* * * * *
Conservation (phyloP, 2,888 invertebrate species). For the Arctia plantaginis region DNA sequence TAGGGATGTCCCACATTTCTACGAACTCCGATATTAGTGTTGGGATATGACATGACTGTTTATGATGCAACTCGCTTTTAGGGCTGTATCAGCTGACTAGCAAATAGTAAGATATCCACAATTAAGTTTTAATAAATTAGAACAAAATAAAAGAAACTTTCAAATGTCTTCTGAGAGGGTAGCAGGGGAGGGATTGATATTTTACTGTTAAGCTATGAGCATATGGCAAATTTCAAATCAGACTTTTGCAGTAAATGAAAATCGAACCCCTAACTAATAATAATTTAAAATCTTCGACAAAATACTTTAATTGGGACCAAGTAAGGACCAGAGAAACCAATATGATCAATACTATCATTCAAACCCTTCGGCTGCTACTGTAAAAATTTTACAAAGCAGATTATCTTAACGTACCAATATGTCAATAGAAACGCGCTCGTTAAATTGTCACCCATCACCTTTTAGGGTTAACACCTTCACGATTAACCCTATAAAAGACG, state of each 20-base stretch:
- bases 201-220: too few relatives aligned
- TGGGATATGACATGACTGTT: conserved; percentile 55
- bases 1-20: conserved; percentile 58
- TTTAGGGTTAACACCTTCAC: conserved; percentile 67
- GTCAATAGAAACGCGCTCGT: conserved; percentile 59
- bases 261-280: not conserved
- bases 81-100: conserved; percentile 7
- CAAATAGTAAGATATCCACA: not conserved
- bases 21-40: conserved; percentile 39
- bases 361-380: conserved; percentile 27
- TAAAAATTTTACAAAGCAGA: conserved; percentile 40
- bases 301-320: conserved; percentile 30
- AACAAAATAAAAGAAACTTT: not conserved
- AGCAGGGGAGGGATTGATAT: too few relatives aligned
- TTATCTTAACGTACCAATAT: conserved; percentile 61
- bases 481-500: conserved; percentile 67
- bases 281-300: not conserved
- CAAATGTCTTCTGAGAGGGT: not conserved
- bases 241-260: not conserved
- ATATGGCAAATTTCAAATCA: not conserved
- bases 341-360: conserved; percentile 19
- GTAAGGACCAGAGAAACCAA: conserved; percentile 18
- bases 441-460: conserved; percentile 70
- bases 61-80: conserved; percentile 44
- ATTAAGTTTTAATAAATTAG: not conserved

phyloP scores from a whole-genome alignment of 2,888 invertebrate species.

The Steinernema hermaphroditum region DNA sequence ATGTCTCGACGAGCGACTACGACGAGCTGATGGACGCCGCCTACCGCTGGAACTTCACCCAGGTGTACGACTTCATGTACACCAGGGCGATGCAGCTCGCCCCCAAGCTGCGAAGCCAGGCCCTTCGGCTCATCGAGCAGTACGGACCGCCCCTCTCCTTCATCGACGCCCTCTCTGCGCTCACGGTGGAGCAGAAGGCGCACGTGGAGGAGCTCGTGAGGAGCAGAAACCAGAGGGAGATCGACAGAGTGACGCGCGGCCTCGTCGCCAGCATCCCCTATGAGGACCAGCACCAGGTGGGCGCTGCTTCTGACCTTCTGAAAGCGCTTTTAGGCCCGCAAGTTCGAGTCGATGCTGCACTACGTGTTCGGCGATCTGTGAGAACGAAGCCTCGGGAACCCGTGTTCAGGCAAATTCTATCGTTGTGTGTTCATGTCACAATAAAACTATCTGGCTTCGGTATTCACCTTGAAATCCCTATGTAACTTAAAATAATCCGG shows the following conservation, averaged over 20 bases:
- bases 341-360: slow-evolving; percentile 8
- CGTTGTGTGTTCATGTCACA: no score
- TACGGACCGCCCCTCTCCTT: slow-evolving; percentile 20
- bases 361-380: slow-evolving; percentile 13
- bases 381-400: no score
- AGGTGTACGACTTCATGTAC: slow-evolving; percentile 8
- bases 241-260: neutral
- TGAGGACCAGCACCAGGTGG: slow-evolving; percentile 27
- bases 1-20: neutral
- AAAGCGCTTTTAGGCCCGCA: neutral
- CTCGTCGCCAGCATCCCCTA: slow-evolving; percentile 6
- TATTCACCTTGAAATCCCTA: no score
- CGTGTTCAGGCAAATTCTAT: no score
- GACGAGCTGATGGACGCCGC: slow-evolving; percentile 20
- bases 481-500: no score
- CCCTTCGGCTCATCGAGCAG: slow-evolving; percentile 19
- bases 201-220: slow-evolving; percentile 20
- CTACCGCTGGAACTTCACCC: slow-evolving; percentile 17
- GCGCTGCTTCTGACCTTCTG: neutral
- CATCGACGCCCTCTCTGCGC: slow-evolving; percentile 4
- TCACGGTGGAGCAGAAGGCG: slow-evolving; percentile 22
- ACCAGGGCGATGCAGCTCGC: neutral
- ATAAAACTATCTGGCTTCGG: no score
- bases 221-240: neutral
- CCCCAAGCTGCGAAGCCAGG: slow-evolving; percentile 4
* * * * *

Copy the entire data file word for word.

Conservation (phyloP, 2,888 invertebrate species). For the Arctia plantaginis region DNA sequence TAGGGATGTCCCACATTTCTACGAACTCCGATATTAGTGTTGGGATATGACATGACTGTTTATGATGCAACTCGCTTTTAGGGCTGTATCAGCTGACTAGCAAATAGTAAGATATCCACAATTAAGTTTTAATAAATTAGAACAAAATAAAAGAAACTTTCAAATGTCTTCTGAGAGGGTAGCAGGGGAGGGATTGATATTTTACTGTTAAGCTATGAGCATATGGCAAATTTCAAATCAGACTTTTGCAGTAAATGAAAATCGAACCCCTAACTAATAATAATTTAAAATCTTCGACAAAATACTTTAATTGGGACCAAGTAAGGACCAGAGAAACCAATATGATCAATACTATCATTCAAACCCTTCGGCTGCTACTGTAAAAATTTTACAAAGCAGATTATCTTAACGTACCAATATGTCAATAGAAACGCGCTCGTTAAATTGTCACCCATCACCTTTTAGGGTTAACACCTTCACGATTAACCCTATAAAAGACG, state of each 20-base stretch:
- bases 201-220: too few relatives aligned
- TGGGATATGACATGACTGTT: conserved; percentile 55
- bases 1-20: conserved; percentile 58
- TTTAGGGTTAACACCTTCAC: conserved; percentile 67
- GTCAATAGAAACGCGCTCGT: conserved; percentile 59
- bases 261-280: not conserved
- bases 81-100: conserved; percentile 7
- CAAATAGTAAGATATCCACA: not conserved
- bases 21-40: conserved; percentile 39
- bases 361-380: conserved; percentile 27
- TAAAAATTTTACAAAGCAGA: conserved; percentile 40
- bases 301-320: conserved; percentile 30
- AACAAAATAAAAGAAACTTT: not conserved
- AGCAGGGGAGGGATTGATAT: too few relatives aligned
- TTATCTTAACGTACCAATAT: conserved; percentile 61
- bases 481-500: conserved; percentile 67
- bases 281-300: not conserved
- CAAATGTCTTCTGAGAGGGT: not conserved
- bases 241-260: not conserved
- ATATGGCAAATTTCAAATCA: not conserved
- bases 341-360: conserved; percentile 19
- GTAAGGACCAGAGAAACCAA: conserved; percentile 18
- bases 441-460: conserved; percentile 70
- bases 61-80: conserved; percentile 44
- ATTAAGTTTTAATAAATTAG: not conserved

phyloP scores from a whole-genome alignment of 2,888 invertebrate species.

The Steinernema hermaphroditum region DNA sequence ATGTCTCGACGAGCGACTACGACGAGCTGATGGACGCCGCCTACCGCTGGAACTTCACCCAGGTGTACGACTTCATGTACACCAGGGCGATGCAGCTCGCCCCCAAGCTGCGAAGCCAGGCCCTTCGGCTCATCGAGCAGTACGGACCGCCCCTCTCCTTCATCGACGCCCTCTCTGCGCTCACGGTGGAGCAGAAGGCGCACGTGGAGGAGCTCGTGAGGAGCAGAAACCAGAGGGAGATCGACAGAGTGACGCGCGGCCTCGTCGCCAGCATCCCCTATGAGGACCAGCACCAGGTGGGCGCTGCTTCTGACCTTCTGAAAGCGCTTTTAGGCCCGCAAGTTCGAGTCGATGCTGCACTACGTGTTCGGCGATCTGTGAGAACGAAGCCTCGGGAACCCGTGTTCAGGCAAATTCTATCGTTGTGTGTTCATGTCACAATAAAACTATCTGGCTTCGGTATTCACCTTGAAATCCCTATGTAACTTAAAATAATCCGG shows the following conservation, averaged over 20 bases:
- bases 341-360: slow-evolving; percentile 8
- CGTTGTGTGTTCATGTCACA: no score
- TACGGACCGCCCCTCTCCTT: slow-evolving; percentile 20
- bases 361-380: slow-evolving; percentile 13
- bases 381-400: no score
- AGGTGTACGACTTCATGTAC: slow-evolving; percentile 8
- bases 241-260: neutral
- TGAGGACCAGCACCAGGTGG: slow-evolving; percentile 27
- bases 1-20: neutral
- AAAGCGCTTTTAGGCCCGCA: neutral
- CTCGTCGCCAGCATCCCCTA: slow-evolving; percentile 6
- TATTCACCTTGAAATCCCTA: no score
- CGTGTTCAGGCAAATTCTAT: no score
- GACGAGCTGATGGACGCCGC: slow-evolving; percentile 20
- bases 481-500: no score
- CCCTTCGGCTCATCGAGCAG: slow-evolving; percentile 19
- bases 201-220: slow-evolving; percentile 20
- CTACCGCTGGAACTTCACCC: slow-evolving; percentile 17
- GCGCTGCTTCTGACCTTCTG: neutral
- CATCGACGCCCTCTCTGCGC: slow-evolving; percentile 4
- TCACGGTGGAGCAGAAGGCG: slow-evolving; percentile 22
- ACCAGGGCGATGCAGCTCGC: neutral
- ATAAAACTATCTGGCTTCGG: no score
- bases 221-240: neutral
- CCCCAAGCTGCGAAGCCAGG: slow-evolving; percentile 4